NASA rocket motor test for deep space

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NASA and Orbital ATK have conducted the first qualification ground test of the five-segment rocket motor that will be used for NASA’s heavy-lift Space Launch System (SLS), which is being designed to enable exciting new exploration missions throughout the solar system.

The successful pre-flight test, known as Qualification Motor 1 (QM-1), is an important milestone in validating the rocket motor’s use for SLS and its deep space missions. Initial test data indicates the motor performed as designed and delivered the anticipated performance. The rocket motor produced approximately 3.6 million pounds of thrust (equivalent to 22 million horsepower) and fired for just over two minutes. More data will be available as post-test analysis is accomplished on the 102 design objectives that are supported by 531 instrumentation channels.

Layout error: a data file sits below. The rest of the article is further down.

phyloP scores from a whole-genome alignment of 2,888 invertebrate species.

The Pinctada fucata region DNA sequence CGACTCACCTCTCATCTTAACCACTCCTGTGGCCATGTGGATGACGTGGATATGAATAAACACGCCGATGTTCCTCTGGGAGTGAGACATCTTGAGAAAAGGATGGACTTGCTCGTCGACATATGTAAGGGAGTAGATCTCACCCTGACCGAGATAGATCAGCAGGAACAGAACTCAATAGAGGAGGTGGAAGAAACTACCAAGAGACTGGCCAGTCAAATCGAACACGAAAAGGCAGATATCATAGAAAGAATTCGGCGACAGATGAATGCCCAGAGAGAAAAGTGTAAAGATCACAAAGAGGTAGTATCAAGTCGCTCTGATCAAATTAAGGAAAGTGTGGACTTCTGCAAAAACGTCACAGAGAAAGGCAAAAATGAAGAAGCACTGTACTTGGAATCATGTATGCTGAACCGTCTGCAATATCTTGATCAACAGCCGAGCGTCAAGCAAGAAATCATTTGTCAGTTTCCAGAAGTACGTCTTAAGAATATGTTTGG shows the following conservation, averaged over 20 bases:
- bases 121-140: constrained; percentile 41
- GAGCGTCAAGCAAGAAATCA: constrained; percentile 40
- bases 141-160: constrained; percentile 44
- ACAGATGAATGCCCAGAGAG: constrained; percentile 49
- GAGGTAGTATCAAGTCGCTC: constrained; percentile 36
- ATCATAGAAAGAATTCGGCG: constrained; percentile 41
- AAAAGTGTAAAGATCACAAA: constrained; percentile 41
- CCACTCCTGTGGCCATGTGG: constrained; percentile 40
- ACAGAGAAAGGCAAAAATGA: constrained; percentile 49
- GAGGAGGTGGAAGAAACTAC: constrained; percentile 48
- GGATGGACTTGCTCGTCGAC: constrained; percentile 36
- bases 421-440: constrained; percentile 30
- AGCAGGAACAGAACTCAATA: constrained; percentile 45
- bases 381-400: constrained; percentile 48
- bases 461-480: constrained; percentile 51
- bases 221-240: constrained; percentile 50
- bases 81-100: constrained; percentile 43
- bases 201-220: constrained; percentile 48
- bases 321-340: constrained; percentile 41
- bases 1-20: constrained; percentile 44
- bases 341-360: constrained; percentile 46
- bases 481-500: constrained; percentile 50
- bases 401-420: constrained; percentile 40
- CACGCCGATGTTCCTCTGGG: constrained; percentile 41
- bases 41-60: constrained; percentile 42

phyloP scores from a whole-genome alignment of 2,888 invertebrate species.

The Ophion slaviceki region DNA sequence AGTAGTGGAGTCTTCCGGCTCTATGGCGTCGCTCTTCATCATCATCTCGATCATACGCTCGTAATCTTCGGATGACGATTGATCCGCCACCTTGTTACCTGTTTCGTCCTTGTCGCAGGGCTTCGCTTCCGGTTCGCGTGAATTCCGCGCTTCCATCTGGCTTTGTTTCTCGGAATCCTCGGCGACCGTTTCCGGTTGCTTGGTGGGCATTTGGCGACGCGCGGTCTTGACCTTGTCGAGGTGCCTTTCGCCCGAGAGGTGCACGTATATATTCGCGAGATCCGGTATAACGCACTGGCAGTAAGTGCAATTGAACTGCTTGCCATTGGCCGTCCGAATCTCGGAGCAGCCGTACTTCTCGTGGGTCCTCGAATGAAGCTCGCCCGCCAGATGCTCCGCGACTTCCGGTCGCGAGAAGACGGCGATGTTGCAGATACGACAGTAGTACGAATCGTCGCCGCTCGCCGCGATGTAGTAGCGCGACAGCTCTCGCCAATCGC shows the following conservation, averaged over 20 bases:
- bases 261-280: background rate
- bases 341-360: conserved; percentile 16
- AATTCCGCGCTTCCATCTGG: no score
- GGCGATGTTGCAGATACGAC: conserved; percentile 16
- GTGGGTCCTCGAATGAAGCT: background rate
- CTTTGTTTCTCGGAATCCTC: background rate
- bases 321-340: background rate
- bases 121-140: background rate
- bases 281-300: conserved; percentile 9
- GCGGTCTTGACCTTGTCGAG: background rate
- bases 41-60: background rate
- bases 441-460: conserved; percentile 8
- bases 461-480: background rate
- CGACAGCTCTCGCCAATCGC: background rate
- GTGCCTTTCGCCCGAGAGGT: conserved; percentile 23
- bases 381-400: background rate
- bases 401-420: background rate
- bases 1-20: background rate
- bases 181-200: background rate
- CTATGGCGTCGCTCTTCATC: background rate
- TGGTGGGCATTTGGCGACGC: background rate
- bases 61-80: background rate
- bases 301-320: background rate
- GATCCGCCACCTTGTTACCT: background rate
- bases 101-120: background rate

“This motor firing is the first of two qualification tests to certify the motor configuration for NASA’s Space Launch System,” said Charlie Precourt, vice president and general manager of Orbital ATK’s Propulsion Systems Division, and four-time space shuttle astronaut. “The data from today and from our three development motor tests, along with information we have collected on hundreds of predecessor motors over the past three decades, confirms this is the most capable and powerful solid rocket motor ever designed.”

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With over 20 years experience in editorial management and content creation for multiple, market-leading titles at UKi Media & Events (publisher of Aerospace Testing International), one of the UK's fastest growing publishing companies, Anthony has written articles and news covering everything from aircraft, airports and cars, to cruise ships, trains, trucks and even tires!

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